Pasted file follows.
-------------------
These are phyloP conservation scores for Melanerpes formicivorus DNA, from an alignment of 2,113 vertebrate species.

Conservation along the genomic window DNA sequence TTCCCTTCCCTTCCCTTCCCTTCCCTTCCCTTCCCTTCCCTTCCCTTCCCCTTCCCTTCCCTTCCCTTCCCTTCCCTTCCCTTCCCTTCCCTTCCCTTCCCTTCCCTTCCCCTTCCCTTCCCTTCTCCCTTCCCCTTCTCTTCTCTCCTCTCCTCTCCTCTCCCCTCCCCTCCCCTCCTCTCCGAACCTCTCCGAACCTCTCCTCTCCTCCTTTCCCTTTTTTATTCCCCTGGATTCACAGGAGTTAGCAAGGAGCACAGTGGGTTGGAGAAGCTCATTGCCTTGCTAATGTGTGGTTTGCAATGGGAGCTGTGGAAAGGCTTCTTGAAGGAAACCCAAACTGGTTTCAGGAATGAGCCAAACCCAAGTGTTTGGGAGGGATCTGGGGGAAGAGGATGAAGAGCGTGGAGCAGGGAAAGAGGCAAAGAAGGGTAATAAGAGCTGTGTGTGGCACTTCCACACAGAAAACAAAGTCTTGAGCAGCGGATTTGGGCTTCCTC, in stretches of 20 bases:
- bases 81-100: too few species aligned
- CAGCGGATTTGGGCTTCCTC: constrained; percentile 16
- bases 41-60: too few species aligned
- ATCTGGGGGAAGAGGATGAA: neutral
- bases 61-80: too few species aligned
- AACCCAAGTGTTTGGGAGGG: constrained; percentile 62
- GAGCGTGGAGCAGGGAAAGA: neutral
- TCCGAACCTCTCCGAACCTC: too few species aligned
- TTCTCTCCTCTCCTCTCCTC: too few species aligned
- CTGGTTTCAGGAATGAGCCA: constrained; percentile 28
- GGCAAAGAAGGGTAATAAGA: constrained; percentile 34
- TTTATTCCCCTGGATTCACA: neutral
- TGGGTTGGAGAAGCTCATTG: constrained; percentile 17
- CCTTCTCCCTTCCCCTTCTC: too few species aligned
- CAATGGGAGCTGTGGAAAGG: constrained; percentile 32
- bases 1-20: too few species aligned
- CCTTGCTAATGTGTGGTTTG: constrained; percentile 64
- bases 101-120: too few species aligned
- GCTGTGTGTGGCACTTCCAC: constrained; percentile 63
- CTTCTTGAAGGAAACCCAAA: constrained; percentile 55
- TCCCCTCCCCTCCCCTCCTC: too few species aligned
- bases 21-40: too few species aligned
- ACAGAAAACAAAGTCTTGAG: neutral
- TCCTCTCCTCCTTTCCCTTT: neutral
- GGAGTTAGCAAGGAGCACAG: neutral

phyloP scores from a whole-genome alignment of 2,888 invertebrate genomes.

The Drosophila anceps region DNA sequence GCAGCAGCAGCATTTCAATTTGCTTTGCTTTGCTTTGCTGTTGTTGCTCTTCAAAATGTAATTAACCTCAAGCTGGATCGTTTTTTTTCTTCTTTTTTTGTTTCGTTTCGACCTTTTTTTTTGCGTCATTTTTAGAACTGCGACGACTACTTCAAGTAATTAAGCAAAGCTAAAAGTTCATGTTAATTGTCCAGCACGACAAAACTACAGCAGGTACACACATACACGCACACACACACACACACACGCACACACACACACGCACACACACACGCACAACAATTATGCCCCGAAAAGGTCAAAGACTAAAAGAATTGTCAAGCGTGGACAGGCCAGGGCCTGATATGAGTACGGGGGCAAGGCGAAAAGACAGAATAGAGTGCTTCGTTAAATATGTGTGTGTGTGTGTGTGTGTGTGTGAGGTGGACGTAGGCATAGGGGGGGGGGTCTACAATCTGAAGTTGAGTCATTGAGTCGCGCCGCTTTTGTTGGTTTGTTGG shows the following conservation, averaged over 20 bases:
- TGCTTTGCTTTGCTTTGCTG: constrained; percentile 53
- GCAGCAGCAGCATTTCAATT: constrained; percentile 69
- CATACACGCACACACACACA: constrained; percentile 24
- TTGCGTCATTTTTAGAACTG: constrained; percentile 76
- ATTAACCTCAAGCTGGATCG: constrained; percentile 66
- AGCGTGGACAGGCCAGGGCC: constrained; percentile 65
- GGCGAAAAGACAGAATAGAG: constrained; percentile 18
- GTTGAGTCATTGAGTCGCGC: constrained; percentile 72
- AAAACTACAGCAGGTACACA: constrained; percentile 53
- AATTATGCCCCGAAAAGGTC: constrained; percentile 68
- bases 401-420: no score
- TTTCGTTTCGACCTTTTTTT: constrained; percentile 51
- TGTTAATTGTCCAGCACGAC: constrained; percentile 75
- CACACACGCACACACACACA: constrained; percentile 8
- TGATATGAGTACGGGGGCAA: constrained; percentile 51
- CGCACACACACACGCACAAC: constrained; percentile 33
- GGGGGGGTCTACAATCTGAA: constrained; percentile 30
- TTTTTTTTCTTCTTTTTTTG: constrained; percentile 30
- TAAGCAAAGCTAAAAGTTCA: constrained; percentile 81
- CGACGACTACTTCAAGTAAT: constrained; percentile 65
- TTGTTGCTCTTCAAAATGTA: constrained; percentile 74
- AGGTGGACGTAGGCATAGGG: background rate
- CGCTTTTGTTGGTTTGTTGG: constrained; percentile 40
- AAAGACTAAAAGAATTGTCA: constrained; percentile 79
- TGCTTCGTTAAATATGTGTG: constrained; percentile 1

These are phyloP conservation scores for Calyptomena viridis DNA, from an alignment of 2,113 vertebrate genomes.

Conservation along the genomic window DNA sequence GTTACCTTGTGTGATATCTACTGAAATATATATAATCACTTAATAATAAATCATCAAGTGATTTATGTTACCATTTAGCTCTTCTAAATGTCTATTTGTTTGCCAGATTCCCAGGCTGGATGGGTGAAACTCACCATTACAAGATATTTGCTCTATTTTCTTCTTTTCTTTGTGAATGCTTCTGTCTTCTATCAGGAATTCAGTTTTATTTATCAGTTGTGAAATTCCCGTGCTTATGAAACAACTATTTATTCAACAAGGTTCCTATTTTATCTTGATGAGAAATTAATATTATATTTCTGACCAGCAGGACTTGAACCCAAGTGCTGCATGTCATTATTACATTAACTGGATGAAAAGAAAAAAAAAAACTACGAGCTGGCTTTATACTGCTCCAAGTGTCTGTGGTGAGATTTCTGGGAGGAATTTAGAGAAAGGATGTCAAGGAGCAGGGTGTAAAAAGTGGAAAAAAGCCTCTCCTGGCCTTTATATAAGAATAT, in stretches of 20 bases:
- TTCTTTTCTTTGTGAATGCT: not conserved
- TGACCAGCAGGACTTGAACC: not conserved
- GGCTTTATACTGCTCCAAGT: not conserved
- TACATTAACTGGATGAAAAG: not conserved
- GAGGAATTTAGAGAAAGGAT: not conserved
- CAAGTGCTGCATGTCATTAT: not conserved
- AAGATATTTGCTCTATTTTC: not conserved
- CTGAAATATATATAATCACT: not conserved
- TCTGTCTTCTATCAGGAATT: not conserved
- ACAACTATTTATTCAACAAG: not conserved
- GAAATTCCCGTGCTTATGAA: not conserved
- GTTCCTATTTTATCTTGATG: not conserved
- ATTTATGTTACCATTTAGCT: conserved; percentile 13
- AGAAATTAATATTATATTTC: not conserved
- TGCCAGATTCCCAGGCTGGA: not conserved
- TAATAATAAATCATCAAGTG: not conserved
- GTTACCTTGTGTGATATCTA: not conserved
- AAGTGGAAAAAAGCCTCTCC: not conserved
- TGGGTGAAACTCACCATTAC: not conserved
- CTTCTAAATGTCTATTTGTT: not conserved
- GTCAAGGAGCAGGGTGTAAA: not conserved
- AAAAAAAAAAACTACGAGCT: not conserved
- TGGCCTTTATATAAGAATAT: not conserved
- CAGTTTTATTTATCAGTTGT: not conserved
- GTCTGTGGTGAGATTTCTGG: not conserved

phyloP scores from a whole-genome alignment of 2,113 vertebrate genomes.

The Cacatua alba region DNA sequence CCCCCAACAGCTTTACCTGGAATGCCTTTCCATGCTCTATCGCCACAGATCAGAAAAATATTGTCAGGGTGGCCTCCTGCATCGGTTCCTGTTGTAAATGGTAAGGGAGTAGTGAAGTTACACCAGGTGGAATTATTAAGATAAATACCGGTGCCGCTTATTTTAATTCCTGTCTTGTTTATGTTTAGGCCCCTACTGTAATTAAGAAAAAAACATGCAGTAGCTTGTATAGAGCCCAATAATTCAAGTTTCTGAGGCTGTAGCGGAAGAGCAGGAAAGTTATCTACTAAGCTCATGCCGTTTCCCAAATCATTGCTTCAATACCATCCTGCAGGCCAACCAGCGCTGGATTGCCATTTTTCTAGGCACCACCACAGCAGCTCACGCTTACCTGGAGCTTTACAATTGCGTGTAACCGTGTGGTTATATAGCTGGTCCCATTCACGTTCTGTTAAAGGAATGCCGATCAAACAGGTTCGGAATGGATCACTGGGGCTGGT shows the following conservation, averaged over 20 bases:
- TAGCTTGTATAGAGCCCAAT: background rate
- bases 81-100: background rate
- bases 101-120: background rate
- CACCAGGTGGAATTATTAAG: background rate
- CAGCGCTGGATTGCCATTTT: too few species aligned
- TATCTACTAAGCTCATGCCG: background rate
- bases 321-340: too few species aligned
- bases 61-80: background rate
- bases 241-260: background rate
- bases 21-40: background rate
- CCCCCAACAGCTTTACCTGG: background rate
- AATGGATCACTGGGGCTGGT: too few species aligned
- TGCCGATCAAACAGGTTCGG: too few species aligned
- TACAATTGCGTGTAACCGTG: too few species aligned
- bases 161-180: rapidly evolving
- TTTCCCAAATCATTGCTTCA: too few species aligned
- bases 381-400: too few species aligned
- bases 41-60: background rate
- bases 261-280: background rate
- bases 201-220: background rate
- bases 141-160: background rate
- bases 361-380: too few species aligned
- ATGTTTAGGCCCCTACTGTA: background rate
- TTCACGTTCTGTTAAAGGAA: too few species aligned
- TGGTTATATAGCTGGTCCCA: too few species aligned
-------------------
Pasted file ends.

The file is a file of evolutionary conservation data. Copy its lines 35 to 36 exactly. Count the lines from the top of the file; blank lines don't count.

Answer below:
- AGCGTGGACAGGCCAGGGCC: constrained; percentile 65
- GGCGAAAAGACAGAATAGAG: constrained; percentile 18